The Walloon arms factory FN Herstal delivered arms and ammunition to Libya in 2009. The order was worth 11.5 million euros.
The Walloon Prime Minister Rudy Demotte (Francophone socialists) bears the political responsibility for the shipment. He claims that there is no moral problem for Belgium or the Walloon government, as the contract clearly stipulates that the arms can only be used to protect humanitarian missions in Darfur, a region in Sudan.
"With respect to safeguarding human rights, the arms were marked and the ammunition can be traced. This allows us to find out where they have been used", Mr Demotte explains. "If they were used in the wrong circumstances, we can easily find this out, and scrap the country from our list for future deliveries."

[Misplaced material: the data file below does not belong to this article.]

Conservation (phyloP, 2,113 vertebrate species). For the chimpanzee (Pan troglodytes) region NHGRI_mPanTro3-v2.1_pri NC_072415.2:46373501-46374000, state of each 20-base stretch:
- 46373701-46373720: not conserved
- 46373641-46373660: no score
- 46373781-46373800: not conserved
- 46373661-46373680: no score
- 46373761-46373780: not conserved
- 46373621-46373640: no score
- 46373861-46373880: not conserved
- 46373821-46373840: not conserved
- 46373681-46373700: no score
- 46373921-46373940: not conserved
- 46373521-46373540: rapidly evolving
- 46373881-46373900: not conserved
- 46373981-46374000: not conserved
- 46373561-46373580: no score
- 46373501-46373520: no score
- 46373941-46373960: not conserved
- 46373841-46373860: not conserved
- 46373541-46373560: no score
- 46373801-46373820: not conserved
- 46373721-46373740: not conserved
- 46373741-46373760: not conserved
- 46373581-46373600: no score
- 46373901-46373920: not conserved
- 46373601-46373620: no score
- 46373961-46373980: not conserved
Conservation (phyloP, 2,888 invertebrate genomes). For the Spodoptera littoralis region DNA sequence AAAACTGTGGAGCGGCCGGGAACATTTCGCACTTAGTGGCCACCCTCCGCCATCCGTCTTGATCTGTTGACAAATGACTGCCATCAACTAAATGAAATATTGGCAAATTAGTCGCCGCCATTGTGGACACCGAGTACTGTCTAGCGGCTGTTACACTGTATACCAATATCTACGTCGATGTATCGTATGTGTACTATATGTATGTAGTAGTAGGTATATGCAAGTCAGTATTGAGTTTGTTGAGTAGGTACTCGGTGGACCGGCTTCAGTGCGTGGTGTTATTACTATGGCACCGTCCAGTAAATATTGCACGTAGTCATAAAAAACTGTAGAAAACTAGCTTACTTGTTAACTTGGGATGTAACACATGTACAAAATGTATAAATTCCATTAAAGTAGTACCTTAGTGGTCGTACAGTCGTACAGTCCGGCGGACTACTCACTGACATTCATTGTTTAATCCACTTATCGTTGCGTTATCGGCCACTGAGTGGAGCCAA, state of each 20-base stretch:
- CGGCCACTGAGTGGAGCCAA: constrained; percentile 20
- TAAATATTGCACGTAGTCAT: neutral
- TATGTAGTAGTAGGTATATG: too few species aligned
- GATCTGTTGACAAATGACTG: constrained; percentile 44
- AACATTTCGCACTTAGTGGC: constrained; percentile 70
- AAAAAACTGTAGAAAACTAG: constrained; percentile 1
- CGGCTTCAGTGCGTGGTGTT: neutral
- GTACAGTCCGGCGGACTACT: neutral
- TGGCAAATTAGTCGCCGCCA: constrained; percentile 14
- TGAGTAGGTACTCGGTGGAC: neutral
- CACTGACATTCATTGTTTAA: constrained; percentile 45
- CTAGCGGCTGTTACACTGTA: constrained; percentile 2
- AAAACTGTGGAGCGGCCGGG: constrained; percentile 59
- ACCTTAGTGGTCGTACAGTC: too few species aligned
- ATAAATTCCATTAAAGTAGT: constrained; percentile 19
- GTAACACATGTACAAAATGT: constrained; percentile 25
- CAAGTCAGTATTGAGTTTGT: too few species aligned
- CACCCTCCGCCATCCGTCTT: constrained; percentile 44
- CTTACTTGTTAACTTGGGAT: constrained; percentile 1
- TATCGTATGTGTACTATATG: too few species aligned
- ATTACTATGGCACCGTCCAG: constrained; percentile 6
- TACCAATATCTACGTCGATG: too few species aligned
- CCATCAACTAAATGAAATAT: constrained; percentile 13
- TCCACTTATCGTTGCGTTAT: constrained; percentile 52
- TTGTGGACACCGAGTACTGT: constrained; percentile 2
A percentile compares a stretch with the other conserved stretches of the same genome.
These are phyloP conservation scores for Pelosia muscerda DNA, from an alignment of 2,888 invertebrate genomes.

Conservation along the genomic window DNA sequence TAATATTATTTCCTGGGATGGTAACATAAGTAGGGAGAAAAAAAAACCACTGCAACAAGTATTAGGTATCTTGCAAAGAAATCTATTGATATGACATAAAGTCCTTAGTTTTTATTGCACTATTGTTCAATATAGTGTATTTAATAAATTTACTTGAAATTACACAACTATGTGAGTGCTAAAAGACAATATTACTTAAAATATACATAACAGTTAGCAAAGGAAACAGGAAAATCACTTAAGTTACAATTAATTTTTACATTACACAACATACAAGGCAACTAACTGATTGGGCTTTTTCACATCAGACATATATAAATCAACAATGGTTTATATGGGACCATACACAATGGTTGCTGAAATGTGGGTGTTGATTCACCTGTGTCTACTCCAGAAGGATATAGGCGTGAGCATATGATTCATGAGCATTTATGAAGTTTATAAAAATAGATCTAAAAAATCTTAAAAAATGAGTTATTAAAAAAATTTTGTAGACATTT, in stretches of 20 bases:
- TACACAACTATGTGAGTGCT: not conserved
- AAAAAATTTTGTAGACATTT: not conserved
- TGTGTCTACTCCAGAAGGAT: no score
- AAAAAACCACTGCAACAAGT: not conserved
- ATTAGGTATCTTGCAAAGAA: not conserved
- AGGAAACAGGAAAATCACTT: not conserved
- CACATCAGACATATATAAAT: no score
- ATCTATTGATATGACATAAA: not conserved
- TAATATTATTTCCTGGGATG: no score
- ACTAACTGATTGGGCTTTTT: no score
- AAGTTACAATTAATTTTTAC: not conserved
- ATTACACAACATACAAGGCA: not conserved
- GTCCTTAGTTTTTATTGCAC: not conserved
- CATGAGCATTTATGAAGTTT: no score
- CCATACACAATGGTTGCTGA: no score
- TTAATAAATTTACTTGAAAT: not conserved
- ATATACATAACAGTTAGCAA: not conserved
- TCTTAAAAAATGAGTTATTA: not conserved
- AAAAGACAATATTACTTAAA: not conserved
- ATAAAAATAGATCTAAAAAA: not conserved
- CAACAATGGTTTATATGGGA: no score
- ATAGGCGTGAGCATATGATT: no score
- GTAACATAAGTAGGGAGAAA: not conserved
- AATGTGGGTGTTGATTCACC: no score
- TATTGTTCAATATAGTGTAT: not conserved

To be sure, the Walloon government is asking diplomats in Libya for more details. According to human rights organisations, the Belgian arms were not delivered to the army, but also to the Libyan security forces. They fear that innocent civilians involved in the protests are being shot with Belgian guns and/or ammunition.
Rik Torfs, a Senator for the Flemish Christian democrats, criticises the Walloon government. "I don't think they - the security forces - will read the contract first in times of uprisings," he says. "If you send arms to Libya, you shouldn't be surprised if these are actually used. It's naive to think a clause in a contract will change that."
"Money and employment may be important, but it's really bad to see that these go above human lives and ethics", Mr Torfs concludes.